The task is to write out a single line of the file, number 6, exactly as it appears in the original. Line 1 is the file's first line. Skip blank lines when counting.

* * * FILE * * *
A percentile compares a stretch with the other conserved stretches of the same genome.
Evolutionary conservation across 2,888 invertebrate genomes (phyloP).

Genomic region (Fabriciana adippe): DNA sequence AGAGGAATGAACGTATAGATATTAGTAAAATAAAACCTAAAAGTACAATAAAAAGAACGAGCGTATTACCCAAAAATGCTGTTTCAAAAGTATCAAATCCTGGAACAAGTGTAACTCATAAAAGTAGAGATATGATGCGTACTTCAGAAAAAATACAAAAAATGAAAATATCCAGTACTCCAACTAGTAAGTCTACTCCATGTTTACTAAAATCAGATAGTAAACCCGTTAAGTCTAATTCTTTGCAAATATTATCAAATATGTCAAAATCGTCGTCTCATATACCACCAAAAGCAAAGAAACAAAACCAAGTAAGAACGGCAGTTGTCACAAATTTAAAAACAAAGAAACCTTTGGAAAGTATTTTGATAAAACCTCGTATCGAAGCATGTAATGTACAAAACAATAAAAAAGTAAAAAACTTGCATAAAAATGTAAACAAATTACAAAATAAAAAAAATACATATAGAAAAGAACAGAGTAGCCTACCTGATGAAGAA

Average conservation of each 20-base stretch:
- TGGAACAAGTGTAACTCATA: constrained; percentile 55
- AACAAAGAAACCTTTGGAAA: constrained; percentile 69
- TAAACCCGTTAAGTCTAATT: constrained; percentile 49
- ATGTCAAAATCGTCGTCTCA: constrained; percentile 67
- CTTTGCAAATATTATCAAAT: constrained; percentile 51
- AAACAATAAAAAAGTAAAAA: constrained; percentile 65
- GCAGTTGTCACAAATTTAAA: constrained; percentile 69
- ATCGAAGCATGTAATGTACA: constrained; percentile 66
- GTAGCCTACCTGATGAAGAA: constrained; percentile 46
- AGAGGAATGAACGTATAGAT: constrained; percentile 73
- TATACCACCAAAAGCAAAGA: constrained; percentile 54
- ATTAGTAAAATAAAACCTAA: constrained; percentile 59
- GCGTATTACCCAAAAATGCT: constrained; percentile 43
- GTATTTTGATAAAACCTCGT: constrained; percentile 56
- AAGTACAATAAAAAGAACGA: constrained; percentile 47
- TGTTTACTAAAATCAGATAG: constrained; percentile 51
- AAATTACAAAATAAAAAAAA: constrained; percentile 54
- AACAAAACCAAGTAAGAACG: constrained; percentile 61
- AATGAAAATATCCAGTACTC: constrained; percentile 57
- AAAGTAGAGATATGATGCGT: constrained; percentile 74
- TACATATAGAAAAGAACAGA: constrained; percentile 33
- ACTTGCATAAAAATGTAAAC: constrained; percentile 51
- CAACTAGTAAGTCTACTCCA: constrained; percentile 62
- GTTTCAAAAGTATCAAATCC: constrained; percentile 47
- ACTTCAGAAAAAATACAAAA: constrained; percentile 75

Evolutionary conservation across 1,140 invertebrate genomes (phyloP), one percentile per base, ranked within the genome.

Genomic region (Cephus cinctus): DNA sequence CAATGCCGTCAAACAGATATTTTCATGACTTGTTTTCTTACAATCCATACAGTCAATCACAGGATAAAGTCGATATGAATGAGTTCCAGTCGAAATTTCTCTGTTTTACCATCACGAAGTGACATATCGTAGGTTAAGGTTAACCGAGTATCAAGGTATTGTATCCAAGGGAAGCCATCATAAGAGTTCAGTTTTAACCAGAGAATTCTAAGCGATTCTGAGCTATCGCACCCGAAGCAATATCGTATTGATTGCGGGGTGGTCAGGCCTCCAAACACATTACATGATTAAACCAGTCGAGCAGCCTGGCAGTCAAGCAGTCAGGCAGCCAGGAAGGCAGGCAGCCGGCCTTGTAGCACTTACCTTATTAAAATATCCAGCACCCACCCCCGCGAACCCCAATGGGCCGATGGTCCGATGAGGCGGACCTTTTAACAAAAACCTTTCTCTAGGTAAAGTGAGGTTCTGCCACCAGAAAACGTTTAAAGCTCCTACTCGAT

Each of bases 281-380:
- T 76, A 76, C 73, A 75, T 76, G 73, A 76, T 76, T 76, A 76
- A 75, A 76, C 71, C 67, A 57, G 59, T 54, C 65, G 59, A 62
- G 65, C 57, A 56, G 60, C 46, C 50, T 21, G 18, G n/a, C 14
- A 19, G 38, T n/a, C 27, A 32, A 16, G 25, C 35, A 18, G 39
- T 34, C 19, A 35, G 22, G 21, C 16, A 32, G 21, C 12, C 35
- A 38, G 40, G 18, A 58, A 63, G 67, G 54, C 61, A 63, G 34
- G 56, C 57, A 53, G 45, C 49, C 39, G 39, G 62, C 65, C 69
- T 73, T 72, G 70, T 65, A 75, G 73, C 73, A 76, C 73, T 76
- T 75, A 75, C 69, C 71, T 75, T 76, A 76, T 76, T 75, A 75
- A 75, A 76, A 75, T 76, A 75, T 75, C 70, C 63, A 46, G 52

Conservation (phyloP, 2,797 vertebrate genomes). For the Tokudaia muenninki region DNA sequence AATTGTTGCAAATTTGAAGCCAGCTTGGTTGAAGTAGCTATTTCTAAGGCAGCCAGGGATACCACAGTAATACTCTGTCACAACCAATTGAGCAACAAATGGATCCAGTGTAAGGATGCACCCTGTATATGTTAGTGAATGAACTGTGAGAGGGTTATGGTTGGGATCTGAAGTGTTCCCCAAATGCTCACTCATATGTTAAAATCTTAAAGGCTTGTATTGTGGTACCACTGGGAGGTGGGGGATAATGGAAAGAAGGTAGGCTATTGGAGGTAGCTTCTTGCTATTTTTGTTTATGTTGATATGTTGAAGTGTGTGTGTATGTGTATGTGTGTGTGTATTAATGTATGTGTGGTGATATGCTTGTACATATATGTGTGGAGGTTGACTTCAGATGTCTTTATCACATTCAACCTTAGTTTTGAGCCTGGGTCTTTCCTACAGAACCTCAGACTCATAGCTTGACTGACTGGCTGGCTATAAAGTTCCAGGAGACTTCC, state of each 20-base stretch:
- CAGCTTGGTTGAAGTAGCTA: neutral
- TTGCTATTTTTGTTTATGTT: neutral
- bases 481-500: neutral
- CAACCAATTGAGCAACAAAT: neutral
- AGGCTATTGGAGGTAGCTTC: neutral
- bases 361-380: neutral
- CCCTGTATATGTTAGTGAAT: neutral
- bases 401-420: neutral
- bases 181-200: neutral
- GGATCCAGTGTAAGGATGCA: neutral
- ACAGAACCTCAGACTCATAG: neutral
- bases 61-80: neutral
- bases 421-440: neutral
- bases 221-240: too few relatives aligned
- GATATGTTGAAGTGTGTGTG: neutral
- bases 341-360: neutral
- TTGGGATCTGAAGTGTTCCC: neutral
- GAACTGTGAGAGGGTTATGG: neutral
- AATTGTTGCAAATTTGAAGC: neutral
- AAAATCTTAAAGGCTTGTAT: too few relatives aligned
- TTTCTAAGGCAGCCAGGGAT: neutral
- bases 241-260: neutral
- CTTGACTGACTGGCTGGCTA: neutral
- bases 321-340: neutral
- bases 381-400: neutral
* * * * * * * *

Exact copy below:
- AACAAAGAAACCTTTGGAAA: constrained; percentile 69